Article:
One of my favourite quotes from Pope Benedict XVI is in The Ratzinger Report, published in 1985, pp. 129-30:
The only really effective apologia for Christianity comes down to two arguments, namely, the saints the Church has produced and the art which has grown in her womb. Better witness is borne to the Lord by the splendour of holiness and art . . . than by the clever excuses which apologetics has come up with to justify the dark sides which, sadly, are so frequent in the Church’s human history.
A couple of months ago, I sent a few articles to The Anglo-Catholic about the liturgy. I have been somewhat dismayed to find discussions on liturgy bogged down in discussions on how liturgical texts express this or that doctrine. I found some strings of comments on the epiclesis quite boring! I wrote the posting to invite discussion from a strictly liturgical and historical point of view – and much of it swung to apologetics and the usual single-issues.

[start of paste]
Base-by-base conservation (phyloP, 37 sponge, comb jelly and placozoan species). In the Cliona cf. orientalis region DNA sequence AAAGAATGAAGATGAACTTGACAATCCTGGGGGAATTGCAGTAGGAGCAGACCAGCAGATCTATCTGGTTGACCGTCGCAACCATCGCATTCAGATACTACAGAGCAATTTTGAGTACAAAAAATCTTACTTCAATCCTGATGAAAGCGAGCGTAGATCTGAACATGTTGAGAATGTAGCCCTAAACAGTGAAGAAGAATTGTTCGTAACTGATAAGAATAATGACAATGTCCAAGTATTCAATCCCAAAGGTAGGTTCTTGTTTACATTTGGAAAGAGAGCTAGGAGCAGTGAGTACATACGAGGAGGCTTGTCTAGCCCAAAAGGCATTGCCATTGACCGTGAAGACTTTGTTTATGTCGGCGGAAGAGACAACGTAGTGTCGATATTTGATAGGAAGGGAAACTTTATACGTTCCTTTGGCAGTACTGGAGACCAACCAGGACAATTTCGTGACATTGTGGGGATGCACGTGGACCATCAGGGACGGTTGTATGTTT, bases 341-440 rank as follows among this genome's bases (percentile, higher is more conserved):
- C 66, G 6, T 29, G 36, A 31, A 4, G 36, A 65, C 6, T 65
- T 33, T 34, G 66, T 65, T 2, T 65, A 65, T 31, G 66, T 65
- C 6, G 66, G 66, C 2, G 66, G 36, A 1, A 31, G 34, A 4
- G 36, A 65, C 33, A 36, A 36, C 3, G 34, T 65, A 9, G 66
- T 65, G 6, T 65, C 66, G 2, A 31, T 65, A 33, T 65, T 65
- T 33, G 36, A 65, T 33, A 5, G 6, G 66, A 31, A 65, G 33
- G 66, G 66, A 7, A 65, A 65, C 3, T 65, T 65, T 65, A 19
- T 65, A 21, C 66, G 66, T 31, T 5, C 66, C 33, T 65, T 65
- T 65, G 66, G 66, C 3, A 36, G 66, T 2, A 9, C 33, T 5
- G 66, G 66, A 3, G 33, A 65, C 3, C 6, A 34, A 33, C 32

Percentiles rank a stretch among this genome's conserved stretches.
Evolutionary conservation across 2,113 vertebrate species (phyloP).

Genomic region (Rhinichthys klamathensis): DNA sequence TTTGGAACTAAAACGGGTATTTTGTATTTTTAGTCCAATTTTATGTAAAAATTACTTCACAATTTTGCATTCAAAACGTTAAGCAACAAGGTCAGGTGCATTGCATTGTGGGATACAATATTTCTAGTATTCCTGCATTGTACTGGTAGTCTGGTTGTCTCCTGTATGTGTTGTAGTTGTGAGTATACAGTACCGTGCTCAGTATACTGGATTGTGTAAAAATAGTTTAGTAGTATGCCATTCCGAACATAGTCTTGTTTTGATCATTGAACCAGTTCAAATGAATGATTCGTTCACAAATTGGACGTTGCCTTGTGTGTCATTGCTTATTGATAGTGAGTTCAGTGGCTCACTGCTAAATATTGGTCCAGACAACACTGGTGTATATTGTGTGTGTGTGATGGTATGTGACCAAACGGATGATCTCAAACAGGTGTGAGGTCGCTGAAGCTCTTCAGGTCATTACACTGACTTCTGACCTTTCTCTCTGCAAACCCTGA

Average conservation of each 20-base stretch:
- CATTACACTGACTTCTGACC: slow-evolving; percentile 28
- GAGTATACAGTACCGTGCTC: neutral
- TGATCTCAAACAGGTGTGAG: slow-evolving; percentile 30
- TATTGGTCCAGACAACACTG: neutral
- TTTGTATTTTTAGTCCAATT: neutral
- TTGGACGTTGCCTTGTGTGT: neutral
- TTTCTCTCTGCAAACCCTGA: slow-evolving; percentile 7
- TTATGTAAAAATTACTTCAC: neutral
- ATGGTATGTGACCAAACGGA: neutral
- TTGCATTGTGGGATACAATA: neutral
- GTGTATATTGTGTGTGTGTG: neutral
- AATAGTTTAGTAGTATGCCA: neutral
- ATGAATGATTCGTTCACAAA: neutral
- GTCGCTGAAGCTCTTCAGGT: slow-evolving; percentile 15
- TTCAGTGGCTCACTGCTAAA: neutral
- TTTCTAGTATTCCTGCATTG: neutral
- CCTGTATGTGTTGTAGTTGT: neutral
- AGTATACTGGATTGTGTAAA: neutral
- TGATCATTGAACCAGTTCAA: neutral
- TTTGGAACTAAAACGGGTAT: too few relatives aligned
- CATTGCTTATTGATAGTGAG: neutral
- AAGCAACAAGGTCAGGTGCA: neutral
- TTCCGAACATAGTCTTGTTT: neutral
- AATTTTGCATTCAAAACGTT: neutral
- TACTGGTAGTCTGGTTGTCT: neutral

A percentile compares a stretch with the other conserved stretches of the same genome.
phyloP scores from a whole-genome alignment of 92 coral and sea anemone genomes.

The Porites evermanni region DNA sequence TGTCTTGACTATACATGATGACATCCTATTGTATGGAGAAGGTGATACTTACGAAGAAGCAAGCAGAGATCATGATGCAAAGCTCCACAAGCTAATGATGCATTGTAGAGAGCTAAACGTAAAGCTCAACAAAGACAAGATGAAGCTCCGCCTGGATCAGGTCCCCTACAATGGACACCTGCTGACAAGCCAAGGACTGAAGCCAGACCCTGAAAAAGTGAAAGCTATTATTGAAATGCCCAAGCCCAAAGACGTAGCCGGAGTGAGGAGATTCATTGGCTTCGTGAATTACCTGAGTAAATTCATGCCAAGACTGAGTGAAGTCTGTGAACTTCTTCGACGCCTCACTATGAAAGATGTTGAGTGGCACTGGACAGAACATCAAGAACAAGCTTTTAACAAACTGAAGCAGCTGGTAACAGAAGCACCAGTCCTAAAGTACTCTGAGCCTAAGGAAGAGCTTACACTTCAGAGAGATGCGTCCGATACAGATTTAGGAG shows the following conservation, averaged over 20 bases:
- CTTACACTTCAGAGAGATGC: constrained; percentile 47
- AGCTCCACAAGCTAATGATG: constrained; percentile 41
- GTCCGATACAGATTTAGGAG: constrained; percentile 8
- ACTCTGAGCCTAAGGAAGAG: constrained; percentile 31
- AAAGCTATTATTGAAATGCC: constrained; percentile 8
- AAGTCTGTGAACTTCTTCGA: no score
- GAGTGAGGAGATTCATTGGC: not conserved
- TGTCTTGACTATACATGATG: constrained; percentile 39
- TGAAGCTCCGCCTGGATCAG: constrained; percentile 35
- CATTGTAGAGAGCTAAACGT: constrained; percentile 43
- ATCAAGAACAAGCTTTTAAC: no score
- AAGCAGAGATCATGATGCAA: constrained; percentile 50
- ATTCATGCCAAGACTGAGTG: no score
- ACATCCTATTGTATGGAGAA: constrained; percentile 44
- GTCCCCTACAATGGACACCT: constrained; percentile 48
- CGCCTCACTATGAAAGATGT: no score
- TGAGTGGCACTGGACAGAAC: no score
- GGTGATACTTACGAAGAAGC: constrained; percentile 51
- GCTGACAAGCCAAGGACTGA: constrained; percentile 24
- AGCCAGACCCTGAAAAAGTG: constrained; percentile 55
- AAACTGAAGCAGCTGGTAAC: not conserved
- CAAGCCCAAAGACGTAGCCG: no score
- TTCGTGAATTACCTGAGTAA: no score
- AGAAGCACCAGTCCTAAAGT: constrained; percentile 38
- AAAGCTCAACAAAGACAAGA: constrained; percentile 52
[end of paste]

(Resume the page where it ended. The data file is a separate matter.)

I would love to see us moving away from “armchair apologetics” and to the contemplation of God through liturgy and beauty. Has anyone read any of Dom Odo Casel’s works? The most well-known has been translated into English under the title The Mystery of Christian Worship. Dom Casel was a German Benedictine monk and died in 1848 as he bore the triple candle on Holy Saturday to the chant of Lumen Christi. He wrote some of the most beautiful theology of the liturgy I have ever read along with Fr Alexander Schmemann.
Has anyone reading The Anglo-Catholic been converted through the beauty of the liturgy, and can you relate your experience?
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